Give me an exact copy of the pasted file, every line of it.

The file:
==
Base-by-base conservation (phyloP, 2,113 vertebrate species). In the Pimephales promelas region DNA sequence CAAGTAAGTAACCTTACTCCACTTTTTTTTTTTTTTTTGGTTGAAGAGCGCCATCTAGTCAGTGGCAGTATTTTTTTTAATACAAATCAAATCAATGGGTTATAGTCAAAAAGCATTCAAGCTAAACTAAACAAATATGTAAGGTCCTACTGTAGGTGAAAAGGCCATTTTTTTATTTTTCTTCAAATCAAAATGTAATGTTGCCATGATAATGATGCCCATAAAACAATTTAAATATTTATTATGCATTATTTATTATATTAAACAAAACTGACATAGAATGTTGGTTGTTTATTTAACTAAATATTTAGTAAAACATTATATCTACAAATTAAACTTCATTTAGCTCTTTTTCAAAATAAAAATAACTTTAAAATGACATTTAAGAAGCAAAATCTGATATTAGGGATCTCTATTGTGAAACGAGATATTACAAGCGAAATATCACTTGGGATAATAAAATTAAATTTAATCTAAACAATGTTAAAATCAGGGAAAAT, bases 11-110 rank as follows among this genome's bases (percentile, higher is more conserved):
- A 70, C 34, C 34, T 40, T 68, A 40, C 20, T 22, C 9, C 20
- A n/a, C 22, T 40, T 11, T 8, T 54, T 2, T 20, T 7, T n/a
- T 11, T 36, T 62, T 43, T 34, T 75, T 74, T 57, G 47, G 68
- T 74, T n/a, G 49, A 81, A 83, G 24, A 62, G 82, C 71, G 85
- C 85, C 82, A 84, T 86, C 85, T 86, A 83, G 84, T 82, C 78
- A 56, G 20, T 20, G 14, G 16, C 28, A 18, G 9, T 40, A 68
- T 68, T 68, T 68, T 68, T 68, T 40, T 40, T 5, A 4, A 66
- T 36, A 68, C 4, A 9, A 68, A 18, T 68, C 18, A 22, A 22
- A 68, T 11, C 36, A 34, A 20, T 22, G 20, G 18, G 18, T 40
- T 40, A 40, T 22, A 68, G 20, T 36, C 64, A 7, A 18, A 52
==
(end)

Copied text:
Base-by-base conservation (phyloP, 2,113 vertebrate species). In the Pimephales promelas region DNA sequence CAAGTAAGTAACCTTACTCCACTTTTTTTTTTTTTTTTGGTTGAAGAGCGCCATCTAGTCAGTGGCAGTATTTTTTTTAATACAAATCAAATCAATGGGTTATAGTCAAAAAGCATTCAAGCTAAACTAAACAAATATGTAAGGTCCTACTGTAGGTGAAAAGGCCATTTTTTTATTTTTCTTCAAATCAAAATGTAATGTTGCCATGATAATGATGCCCATAAAACAATTTAAATATTTATTATGCATTATTTATTATATTAAACAAAACTGACATAGAATGTTGGTTGTTTATTTAACTAAATATTTAGTAAAACATTATATCTACAAATTAAACTTCATTTAGCTCTTTTTCAAAATAAAAATAACTTTAAAATGACATTTAAGAAGCAAAATCTGATATTAGGGATCTCTATTGTGAAACGAGATATTACAAGCGAAATATCACTTGGGATAATAAAATTAAATTTAATCTAAACAATGTTAAAATCAGGGAAAAT, bases 11-110 rank as follows among this genome's bases (percentile, higher is more conserved):
- A 70, C 34, C 34, T 40, T 68, A 40, C 20, T 22, C 9, C 20
- A n/a, C 22, T 40, T 11, T 8, T 54, T 2, T 20, T 7, T n/a
- T 11, T 36, T 62, T 43, T 34, T 75, T 74, T 57, G 47, G 68
- T 74, T n/a, G 49, A 81, A 83, G 24, A 62, G 82, C 71, G 85
- C 85, C 82, A 84, T 86, C 85, T 86, A 83, G 84, T 82, C 78
- A 56, G 20, T 20, G 14, G 16, C 28, A 18, G 9, T 40, A 68
- T 68, T 68, T 68, T 68, T 68, T 40, T 40, T 5, A 4, A 66
- T 36, A 68, C 4, A 9, A 68, A 18, T 68, C 18, A 22, A 22
- A 68, T 11, C 36, A 34, A 20, T 22, G 20, G 18, G 18, T 40
- T 40, A 40, T 22, A 68, G 20, T 36, C 64, A 7, A 18, A 52